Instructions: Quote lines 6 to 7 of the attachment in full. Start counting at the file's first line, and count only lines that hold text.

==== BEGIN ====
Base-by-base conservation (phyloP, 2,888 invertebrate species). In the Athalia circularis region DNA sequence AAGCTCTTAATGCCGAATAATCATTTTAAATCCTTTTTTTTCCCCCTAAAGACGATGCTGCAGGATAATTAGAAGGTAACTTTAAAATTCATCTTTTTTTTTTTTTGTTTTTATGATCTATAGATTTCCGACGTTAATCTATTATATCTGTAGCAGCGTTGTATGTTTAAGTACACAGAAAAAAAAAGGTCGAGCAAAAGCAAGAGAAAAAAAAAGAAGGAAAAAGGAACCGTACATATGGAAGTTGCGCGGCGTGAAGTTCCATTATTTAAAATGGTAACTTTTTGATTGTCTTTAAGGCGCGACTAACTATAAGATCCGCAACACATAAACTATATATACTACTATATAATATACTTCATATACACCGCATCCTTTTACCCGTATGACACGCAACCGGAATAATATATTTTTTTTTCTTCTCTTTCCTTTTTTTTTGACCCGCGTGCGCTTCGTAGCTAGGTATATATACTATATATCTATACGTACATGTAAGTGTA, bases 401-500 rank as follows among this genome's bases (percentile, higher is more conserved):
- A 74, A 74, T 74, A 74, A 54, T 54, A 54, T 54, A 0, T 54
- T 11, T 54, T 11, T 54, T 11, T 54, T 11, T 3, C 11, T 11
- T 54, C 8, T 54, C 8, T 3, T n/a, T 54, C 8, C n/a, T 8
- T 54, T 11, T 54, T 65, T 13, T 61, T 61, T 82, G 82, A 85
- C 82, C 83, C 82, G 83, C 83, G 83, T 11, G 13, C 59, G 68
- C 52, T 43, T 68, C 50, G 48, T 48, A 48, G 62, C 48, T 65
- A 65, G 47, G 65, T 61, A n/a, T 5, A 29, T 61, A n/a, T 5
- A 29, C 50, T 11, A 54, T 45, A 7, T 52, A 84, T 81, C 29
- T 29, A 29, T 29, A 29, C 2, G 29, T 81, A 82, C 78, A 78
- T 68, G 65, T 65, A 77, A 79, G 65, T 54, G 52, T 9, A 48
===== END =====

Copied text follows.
- C 82, C 83, C 82, G 83, C 83, G 83, T 11, G 13, C 59, G 68
- C 52, T 43, T 68, C 50, G 48, T 48, A 48, G 62, C 48, T 65